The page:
Hedge fund advertising could hurt industry as much as it helps, practitioners warn

Hedge fund practitioners expect managers to use forthcoming US law changes allowing them to communicate more freely, but caution the effects of this on the $2trn industry and its investors will not be uniformly positive.

On the positive side, they say the permission of funds to advertise broadly will unveil a previously less visible industry to a broader audience.

Just as significantly the rule change, which the Securities & Exchange Commission is working on over the coming 90 days, will clear up historic confusion about exactly how much managers can communicate with the press, they say.

But a negative effect could be “unscrupulous marketing activity by shady hedge fund mangers who may be able to take advantage of high net worth individuals with a lower level of investment knowledge.”

Don Steinbrugge (pictured), managing member at placement agents Agecroft Partners LLC, says: “Unfortunately, some retail investors may be persuaded to invest in a fund based solely on high historical returns. The highest returning managers often are not the highest quality managers [as] their historical performance might have been based on a very small asset base; taking significant risk; or even luck.

“If these investors end up having an experience significantly below their expectations, it could create negative publicity for the hedge fund industry.”

The forthcoming freedom for managers to speak openly about what they do appears as part of the US JOBS Act, which has now been passed by Congress and signed by President Obama.

Its main goal is to make is easier for small companies to raise capital and create jobs, and an indirect beneficiary has been the $2trn hedge fund industry.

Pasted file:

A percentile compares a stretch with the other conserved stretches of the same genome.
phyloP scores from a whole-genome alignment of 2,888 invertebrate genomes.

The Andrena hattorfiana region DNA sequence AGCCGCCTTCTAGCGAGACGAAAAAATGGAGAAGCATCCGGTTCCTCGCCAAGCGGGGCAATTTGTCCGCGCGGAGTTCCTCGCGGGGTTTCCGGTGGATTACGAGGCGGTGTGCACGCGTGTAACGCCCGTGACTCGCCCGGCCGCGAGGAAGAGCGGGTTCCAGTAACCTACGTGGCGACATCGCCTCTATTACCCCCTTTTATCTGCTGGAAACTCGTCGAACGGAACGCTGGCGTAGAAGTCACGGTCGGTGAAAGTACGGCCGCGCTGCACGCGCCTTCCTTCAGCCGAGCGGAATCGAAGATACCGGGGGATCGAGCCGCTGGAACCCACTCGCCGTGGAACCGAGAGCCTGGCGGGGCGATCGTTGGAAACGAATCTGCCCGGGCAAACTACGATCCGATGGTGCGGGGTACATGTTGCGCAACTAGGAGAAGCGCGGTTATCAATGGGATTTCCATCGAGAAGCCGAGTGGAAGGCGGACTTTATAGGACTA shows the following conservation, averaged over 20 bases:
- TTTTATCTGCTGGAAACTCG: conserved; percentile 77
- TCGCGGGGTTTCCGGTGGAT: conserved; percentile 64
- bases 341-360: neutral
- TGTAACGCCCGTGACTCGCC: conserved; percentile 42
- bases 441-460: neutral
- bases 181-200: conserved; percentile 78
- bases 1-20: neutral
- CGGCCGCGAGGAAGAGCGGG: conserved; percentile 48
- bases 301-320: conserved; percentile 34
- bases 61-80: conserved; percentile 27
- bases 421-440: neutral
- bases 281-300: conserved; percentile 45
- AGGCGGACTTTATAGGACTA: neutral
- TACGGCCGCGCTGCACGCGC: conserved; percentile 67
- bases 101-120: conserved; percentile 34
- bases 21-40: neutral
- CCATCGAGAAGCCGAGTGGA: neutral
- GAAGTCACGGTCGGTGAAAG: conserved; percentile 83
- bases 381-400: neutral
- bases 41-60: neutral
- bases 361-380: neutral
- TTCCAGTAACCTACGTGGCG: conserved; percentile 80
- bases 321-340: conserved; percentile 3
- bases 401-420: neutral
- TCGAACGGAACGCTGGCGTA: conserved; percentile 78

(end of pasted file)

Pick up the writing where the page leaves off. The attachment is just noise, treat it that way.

Previously most managers were largely discrete and spoke little, if at all, to people beyond a circle of their clients, because laws (Regulation D of the Securities Act of 1933) banned general solicitation and advertising, even putting contact details on corporate websites.

Steinbrugge says the Act revoking this will “revolutionize how alternative investment managers can market their funds to the public”.

Over the coming three months the SEC will develop new regulations for the industry.

While noting funds will still only be allowed to accept cash from ‘accredited investors’, Steinbrugge says: “We may soon see newspaper, magazine and television advertisements from hedge fund organizations”.

One significant advantage of the Act is its providing greater clarity about how information can be provided to the public, and what type of information hedge fund managers are allowed to disseminate.

US managers have previously been discrete, due to the ban, but those registered with the SEC under the Investment Advisors Act of 1940 have had to make public various details about their businesses and products

“This makes it impossible to be in compliance with both legislations simultaneously,” Steinbrugge says.

Against this backdrop, some funds have spoken with the media about the industry generally, participate in databases published in the media, and provide limited website information about themselves and their process.

European managers have generally been more chatty than their US rivals.

“The new legislation should help bring clarity and a more level playing field to marketing strategies among hedge funds,” Steinbrugge says.

He adds the JOBS Act will also help funds reach a wider audience, particularly wealthy individuals who might have found it difficult to find them, and in particular “high quality small and mid-sized hedge funds”.



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